Sun | Jan 29, 2023

The test of the Constitution

Published:Sunday | April 11, 2010 | 12:00 AM

The United States (US) government, the most powerful government in the world, we hear, is investigating three senior ministers of the Jamaican Government for possible conspiracy to prevent information from reaching the New York Grand Jury hearing the Christopher Coke case, and possibly violating the Foreign Agents Registration Act (FARA) in a connected saga involving the Government of Jamaica and Manatt, Phelps and Phillips lobbying the US administration.

What if one of those ministers, who are being, or who might at some time be investigated, is the prime minister (PM)? We believe that much of what he has said about why Coke has not been extradited is not credible, and that what he has explained about the reported lobbying efforts does not square with what is known. So, what if the prime minister is found, upon investigation, to have unlawfully hindered the extradition process and to have had any dealings himself, or with those who have lobbied the US government, in any improper or illegal way?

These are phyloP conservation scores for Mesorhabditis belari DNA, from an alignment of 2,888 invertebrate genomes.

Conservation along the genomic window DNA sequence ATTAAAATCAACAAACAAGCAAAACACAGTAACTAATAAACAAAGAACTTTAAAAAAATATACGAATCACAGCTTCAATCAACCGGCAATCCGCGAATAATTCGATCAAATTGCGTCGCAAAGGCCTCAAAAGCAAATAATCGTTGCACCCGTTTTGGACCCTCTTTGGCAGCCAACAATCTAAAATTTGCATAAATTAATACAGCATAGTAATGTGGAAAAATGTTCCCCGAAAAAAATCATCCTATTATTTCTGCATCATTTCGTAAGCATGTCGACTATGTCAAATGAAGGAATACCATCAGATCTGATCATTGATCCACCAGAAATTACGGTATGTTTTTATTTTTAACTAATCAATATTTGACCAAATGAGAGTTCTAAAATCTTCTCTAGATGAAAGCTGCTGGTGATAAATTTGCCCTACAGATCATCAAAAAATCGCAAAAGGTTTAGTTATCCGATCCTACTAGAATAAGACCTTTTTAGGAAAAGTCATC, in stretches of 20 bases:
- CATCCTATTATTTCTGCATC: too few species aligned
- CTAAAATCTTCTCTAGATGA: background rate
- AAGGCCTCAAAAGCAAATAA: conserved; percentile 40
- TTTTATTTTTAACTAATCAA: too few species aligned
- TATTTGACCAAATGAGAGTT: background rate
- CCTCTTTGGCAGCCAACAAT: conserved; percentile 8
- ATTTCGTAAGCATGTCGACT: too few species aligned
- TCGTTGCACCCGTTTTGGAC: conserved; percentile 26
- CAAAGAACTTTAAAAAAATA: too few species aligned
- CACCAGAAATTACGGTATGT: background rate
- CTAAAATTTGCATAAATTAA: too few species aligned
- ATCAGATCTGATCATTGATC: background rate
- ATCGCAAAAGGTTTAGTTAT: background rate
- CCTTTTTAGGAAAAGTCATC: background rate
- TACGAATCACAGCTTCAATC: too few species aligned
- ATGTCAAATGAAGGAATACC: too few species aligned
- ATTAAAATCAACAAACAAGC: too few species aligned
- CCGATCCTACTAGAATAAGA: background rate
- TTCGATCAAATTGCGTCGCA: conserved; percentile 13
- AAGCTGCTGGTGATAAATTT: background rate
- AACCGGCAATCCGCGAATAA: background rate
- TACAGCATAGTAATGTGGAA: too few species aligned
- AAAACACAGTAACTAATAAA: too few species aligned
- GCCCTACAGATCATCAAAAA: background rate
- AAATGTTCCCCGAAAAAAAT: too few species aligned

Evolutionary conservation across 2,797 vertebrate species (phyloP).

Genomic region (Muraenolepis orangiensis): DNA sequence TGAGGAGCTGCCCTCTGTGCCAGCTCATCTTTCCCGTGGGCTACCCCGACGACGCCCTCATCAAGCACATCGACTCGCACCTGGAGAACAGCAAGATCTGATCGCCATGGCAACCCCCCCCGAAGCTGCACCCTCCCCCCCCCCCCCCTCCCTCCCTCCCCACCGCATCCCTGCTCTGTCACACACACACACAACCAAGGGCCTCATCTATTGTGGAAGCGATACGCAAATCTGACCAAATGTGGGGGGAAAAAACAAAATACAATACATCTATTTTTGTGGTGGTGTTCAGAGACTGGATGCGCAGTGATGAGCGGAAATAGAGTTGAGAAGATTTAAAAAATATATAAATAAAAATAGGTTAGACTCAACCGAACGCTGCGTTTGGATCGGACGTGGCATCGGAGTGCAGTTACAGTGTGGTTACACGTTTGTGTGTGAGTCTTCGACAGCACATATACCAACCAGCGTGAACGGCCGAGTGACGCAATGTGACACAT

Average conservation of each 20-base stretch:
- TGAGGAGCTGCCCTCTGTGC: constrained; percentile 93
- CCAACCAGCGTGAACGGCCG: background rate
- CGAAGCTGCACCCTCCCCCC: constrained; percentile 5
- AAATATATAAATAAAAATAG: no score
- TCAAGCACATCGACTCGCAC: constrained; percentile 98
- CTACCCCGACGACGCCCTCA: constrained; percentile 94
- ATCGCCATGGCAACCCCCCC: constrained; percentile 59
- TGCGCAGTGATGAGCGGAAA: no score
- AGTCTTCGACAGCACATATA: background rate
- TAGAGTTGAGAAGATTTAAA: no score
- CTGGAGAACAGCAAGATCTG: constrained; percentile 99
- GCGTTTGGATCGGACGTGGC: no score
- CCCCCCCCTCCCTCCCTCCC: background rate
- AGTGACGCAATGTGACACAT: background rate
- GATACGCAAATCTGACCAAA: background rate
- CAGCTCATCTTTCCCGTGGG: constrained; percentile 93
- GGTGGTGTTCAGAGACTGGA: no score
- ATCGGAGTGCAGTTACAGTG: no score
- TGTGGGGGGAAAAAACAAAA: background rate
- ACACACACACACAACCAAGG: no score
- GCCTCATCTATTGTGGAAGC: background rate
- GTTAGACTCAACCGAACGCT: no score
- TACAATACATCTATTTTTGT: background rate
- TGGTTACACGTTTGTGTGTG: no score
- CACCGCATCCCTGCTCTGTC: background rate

Constitution as Remedy

Some of the reasons why constitutional reformers have pushed for a new Constitution are precisely to place effective checks on the power of the executive, and more balance in favour of the legislature, to ensure responsible and accountable behaviour, and apply sanctions against the executive and legislature when they behave irresponsibly.

As it is, there is no provision for impeachment of a prime minister, although we agreed, in recommendations for constitutional reform, that there should be. There is no legal sanction for misconduct or misbehaviour on the part of a prime minister, although we allowed the incumbent to fire the Public Service Commission for 'misbehaviour' and we have codes of conduct for our parliamentarians. We also talked about limiting the number in the executive to a certain proportion of the Parliament so that the former does not have undue numerical influence over the independence of the latter. Yet, we have tolerated one of the largest executives ever.